Every year on Earth Overshoot Day, a table becomes very popular, showing the number of Earths needed to be ecologically sustainable if all the people in the world had the same ecological footprint as the average citizens of various countries. This is computed by fixing the world population at the current value and varying the per capita ecological footprint. This time, we fix the per capita ecological footprint at the current world average and vary the population. This allows us to present a different table, showing the number of Earths needed to be sustainable if the entire world was as densely populated as various countries.
by Lucia Tamburino
August 22 is Earth Overshoot Day, when humanity’s demands for ecological resources and services exceed what Earth can regenerate during the whole year. Starting August 23, every further resource we consume represents subtraction from Earth’s natural capital: soil will be lost, natural resources won’t renovate, carbon emissions won’t be sequestered by natural ecosystems. To make an analogy, it’s as if you’ve already spent as much money as you earn in the entire year. All the extra money you’ll spend from now on will erode your capital. Of course, this way of living is not sustainable in the long term: you can do it only as long as you have capital left, or somebody gives you credit. When your capital is exhausted and your credit dries up, you go bankrupt. When dealing with money, bankruptcy is a problem; when dealing with natural resources, it’s a catastrophe.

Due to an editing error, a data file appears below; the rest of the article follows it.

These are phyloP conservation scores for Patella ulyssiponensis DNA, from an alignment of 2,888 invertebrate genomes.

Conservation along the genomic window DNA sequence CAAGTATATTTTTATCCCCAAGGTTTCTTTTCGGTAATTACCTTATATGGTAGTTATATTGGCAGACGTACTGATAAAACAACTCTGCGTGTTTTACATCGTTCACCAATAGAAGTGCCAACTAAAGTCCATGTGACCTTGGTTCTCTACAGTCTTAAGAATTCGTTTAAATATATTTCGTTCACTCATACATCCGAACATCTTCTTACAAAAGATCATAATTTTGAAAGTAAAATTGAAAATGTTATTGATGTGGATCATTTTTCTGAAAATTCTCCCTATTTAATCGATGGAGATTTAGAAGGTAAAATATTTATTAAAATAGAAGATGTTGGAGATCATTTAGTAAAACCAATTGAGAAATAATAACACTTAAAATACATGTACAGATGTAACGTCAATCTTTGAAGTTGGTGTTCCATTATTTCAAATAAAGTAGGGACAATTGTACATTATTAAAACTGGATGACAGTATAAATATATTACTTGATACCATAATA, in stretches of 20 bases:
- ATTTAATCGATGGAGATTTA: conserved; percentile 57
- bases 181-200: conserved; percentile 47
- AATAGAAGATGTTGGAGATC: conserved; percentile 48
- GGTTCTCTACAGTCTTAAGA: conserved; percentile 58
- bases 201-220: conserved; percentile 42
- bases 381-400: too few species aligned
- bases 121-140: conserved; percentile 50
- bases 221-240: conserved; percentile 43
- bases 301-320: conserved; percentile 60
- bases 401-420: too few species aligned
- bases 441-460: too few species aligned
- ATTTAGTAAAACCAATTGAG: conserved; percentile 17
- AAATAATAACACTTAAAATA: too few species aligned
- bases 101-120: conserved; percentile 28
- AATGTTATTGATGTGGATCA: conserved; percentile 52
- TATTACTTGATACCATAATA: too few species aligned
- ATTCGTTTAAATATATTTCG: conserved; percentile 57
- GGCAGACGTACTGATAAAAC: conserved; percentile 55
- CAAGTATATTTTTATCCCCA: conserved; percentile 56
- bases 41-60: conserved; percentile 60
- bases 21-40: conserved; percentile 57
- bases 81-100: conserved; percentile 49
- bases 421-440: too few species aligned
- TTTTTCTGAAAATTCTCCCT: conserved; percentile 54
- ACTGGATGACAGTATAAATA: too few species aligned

There is a familiar table that the Global Footprint Network prepares every year for Overshoot Day. This table shows the number of Earths needed to be sustainable if all people in the world had the same per-capita ecological footprint as India, Brazil, the USA or any other country (Table 1).
The ecological footprint (hereafter EF) was introduced by William Rees and Mathis Wackernagel in the 1990s as a measure of people’s environmental impact [1,2]. With respect to other indicators, it has at least a couple of advantages. First, it is fair because it is based on consumption, including imports, hence internalising any eventual displacement of environmental impact outside national borders [3,4,5,6]. Second, the EF is directly comparable with biocapacity, as it is expressed in the same unit: global hectares (gha). The biocapacity of a particular area represents its “capacity to produce biological materials used by people and to absorb waste material generated by humans.” The EF hence provides a simple criterion to understand whether a country is ecologically sustainable: if its total EF (per capita EF x population) is below its biocapacity, the country is sustainable, otherwise not.